Modern-day Eleusis lies in the same location as ancient Eleusis, which was one of the five holy cities of Greece from 1600 BCE through 400 BCE. It was there that the Eleusinian Mysteries took place in honor of the goddess Demeter, the goddess of agriculture and fertility and mother of Persephone. It is commonly regarded as being holiest and most honored ritual among all those of ancient Greece. Taking place near the end of what is now known as September, it lasted for nine days and drew pilgrims from around the world The Mysteries were an initiation ceremony based on the myth of Demeter and Persephone. Ancient Eleusis was built around the sanctuary of the goddess Demeter.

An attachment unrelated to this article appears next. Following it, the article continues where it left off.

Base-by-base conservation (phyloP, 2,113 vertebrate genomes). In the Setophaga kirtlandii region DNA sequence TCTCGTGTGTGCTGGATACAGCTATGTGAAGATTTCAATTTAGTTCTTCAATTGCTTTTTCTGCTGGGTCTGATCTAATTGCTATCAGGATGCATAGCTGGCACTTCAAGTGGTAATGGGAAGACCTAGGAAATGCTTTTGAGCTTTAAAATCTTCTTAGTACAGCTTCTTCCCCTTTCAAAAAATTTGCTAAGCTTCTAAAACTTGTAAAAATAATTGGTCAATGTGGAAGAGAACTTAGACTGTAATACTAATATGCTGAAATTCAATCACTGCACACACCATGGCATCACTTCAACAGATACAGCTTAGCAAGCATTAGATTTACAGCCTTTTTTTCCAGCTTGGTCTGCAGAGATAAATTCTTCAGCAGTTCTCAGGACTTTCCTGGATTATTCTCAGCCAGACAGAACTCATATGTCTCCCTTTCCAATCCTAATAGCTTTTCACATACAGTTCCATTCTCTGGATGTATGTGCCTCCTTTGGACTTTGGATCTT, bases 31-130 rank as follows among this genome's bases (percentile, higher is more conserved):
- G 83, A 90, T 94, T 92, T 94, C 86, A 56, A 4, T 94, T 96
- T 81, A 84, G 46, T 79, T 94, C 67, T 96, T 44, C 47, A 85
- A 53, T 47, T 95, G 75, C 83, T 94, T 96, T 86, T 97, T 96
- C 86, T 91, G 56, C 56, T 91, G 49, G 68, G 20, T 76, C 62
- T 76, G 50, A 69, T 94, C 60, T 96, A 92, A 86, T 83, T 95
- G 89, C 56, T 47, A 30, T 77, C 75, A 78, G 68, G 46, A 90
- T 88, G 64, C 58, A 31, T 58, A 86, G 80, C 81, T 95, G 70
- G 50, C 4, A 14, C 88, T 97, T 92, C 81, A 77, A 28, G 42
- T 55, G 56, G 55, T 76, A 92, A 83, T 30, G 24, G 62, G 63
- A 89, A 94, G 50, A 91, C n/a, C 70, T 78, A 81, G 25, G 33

Persephone was the daughter of Zeus and the Demeter. When she grew up, Pluto, the god of the Underworld (also known as Hades), fell in love with her, kidnapped her and took her to the Underworld. Out of despair, Demeter let the crops dry out and threatened the gods that, if she didn’t get her daughter back, the earth would never blossom again. Thanks to the intervention of Zeus, a deal was reached for Persephone to spend six months with her mother and six months with Pluto. Thus, for the six months that she was in the Underworld, it was autumn and winter as nature mourned for Demeter, while for the six months when Persephone was with her mother, it was spring and summer and nature was joyful, blossomed and full of light.